Complicating Prose and Verse Lineation through Digital Editions of Early Modern Drama
Primary Contributors: Bernadette Myers, Columbia University and Robert Yates, Georgetown University
Many early modern literature courses alert students to distinctions between prose and verse, particularly when both forms occur in the same text. With this in mind, we propose a sequence of lessons, which might be integrated into a broader early modern literature course that uses digital tools to
- review the distinctions between prose and verse
- complicate the terms “prose” and “verse”
- teach how one develops an argumentative, interpretive thesis rooted in analysis of text structure
- situate texts in the context of material production
Students will review the distinctions between prose and verse in early modern plays through a close analysis of Christopher Marlowe’s The Massacre at Paris.
Students will examine the Early Modern English Drama’s preservation of the original playbook’s messy lineation in order to theorize the shifting use and function of prose and verse lines.
Student will analyze the role of early modern printers and contemporary editors in (re)lineating and thus remediating the text.
Time: Three 45-minute class periods.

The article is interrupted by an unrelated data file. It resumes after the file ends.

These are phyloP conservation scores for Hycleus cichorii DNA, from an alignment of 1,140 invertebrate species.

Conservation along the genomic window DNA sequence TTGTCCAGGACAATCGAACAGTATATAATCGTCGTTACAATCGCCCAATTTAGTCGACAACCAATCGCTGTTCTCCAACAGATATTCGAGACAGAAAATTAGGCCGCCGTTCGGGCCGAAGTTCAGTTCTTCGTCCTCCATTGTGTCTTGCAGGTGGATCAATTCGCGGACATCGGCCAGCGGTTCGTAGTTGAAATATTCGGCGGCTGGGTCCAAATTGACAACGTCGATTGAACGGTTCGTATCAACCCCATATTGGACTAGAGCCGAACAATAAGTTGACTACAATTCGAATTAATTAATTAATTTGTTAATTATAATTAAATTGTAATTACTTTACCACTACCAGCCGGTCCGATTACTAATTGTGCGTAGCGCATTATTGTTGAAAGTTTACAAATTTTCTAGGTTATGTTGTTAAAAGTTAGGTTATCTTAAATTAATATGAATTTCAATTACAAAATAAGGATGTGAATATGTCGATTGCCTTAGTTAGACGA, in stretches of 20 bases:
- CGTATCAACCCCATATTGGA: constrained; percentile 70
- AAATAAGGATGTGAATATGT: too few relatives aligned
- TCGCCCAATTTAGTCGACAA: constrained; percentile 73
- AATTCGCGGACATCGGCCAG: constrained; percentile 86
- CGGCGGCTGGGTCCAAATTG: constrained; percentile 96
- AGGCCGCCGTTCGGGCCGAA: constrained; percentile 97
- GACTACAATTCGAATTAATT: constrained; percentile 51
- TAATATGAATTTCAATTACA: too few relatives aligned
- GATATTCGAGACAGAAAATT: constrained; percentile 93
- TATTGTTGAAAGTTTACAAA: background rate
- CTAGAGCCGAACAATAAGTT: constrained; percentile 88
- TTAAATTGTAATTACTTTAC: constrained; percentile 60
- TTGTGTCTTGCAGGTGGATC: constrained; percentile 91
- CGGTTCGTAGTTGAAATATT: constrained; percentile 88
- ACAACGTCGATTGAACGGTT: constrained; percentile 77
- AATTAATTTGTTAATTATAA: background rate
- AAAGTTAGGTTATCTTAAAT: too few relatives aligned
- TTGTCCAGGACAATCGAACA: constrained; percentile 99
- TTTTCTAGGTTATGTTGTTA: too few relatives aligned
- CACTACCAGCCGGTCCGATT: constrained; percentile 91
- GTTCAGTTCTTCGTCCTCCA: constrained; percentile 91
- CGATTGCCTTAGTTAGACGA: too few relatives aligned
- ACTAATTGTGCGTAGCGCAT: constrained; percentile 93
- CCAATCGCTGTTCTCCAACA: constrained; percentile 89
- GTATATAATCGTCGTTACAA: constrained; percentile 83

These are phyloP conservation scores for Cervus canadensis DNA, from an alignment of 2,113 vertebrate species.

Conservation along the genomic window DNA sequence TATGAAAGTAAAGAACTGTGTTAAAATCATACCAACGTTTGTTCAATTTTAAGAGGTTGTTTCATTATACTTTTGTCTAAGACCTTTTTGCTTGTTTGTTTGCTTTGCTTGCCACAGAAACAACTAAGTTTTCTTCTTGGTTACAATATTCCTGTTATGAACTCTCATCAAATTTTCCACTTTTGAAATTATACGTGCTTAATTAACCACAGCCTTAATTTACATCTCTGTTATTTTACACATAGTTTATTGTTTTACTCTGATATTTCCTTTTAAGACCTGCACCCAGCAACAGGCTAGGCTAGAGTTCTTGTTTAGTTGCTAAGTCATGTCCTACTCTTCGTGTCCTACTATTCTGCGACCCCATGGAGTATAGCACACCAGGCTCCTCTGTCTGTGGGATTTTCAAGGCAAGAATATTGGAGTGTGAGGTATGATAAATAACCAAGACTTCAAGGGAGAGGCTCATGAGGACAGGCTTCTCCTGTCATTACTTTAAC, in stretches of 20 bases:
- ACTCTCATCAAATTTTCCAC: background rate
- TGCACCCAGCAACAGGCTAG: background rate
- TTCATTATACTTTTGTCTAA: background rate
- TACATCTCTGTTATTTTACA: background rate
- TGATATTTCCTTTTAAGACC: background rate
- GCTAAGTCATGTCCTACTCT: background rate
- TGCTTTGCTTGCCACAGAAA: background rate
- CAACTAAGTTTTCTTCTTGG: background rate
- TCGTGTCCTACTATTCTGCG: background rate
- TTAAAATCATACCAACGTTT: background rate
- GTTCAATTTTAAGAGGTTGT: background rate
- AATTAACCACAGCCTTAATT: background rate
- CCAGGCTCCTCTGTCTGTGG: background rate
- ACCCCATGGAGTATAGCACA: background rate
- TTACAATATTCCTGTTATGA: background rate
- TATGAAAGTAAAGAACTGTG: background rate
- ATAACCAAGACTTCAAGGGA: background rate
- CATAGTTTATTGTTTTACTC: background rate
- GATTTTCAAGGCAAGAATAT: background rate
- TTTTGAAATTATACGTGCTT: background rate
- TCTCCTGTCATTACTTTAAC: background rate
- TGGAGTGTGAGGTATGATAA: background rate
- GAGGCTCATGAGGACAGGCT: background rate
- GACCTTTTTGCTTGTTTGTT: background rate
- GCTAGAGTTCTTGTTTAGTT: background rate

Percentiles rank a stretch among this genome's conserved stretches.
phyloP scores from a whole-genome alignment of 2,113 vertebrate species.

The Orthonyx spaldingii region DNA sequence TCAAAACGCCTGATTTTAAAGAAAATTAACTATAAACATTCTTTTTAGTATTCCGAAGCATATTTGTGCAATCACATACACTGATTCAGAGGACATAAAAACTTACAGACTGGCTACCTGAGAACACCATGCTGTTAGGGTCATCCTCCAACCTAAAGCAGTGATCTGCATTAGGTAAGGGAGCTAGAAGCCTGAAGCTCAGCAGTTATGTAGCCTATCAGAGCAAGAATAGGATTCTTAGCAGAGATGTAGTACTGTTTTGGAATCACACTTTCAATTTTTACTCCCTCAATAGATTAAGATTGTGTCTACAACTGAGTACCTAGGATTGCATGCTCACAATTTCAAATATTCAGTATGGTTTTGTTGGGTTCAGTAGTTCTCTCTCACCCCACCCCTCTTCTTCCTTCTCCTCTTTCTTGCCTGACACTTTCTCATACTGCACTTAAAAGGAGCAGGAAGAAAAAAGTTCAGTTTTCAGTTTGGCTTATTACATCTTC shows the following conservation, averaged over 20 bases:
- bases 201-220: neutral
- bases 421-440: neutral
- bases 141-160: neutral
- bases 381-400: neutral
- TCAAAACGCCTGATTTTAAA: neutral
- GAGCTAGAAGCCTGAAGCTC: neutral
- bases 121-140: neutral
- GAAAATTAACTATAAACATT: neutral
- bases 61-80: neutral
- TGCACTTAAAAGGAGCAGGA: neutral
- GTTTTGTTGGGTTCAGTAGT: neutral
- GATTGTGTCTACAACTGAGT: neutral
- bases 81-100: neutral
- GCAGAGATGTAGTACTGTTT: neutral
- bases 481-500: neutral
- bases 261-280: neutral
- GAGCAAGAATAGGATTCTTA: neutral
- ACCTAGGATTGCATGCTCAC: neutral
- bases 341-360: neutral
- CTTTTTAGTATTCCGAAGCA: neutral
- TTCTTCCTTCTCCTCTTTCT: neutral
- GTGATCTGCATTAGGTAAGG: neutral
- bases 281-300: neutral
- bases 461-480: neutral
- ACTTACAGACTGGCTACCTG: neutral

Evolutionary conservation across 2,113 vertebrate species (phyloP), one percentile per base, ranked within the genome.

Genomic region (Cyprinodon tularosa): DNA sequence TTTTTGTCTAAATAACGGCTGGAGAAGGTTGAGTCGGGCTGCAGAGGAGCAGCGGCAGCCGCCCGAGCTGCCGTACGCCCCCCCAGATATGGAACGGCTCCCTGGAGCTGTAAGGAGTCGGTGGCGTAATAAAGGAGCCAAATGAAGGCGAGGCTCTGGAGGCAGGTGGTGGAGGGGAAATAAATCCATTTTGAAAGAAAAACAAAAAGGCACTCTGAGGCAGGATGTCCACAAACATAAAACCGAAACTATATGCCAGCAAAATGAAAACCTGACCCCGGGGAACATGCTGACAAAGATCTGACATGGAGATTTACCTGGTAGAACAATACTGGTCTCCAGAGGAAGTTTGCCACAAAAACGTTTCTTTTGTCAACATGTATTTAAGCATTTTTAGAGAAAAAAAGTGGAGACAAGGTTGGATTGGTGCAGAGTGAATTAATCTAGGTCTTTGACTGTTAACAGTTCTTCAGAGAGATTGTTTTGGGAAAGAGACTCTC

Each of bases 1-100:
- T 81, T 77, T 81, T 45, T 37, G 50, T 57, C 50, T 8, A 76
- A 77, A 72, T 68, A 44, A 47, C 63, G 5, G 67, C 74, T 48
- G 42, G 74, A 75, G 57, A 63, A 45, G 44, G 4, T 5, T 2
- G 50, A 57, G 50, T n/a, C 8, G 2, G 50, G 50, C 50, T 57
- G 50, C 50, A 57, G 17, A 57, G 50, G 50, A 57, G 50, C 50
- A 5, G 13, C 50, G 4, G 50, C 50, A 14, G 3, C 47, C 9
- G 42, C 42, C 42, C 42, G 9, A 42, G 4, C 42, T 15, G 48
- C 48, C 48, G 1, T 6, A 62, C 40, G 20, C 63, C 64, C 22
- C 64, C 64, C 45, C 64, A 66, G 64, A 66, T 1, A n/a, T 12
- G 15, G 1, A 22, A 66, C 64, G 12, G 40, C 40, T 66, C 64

- The Folger Digital Anthology of Early Modern English Drama (EMED)
- The Massacre at Paris, Christopher Marlowe
- The Puritan, W.S. (later attributed to Thomas Middleton)
- Christopher Marlowe: The Complete Plays (Penguin Classics edition)
- The puritan; or, the widow of Watling-Street (EEBO edition)
- Short essay: Reflect on the textual authority of Massacre in the original print edition, reflected in the EMED edition as well. Why might we, or other editors, want to re-lineate a line when the original printing of the play maintains an unclear prose/verse lineation? Does the printer Edward Allde provide us with the “authoritative” version of how the text should be read? Does EMED? How does editing or printing a text also require some form of interpretation? Your response should be one to two pages.
- Short project: Select thirty lines from Massacre and create a critical edition of the excerpt. Your notes should include how your edition maintains and diverges from the documentary edition and how your editorial decisions affect readings of the scene.
Day One: Prose and Verse
- Remind students what they may already know about the differences between a prose and a verse line. It may be helpful to provide a familiar example.
- Review an example from Shakespeare. For example, the first twenty lines of Act 3, Scene 2 from As You Like It (though any scene with mixed verse and prose will do).
- Explain to students how Orlando’s speech is a perfect model for blank verse (it is, in fact, an embedded sonnet). Review the iambic pentameter by having students read aloud together and clapping on the stressed syllables.
- Read aloud Touchstone’s speech as a model for prose.
- Class discussion: What are some possible theories about why characters speak in prose or verse? What is a testable hypothesis for what prose and verse might indicate?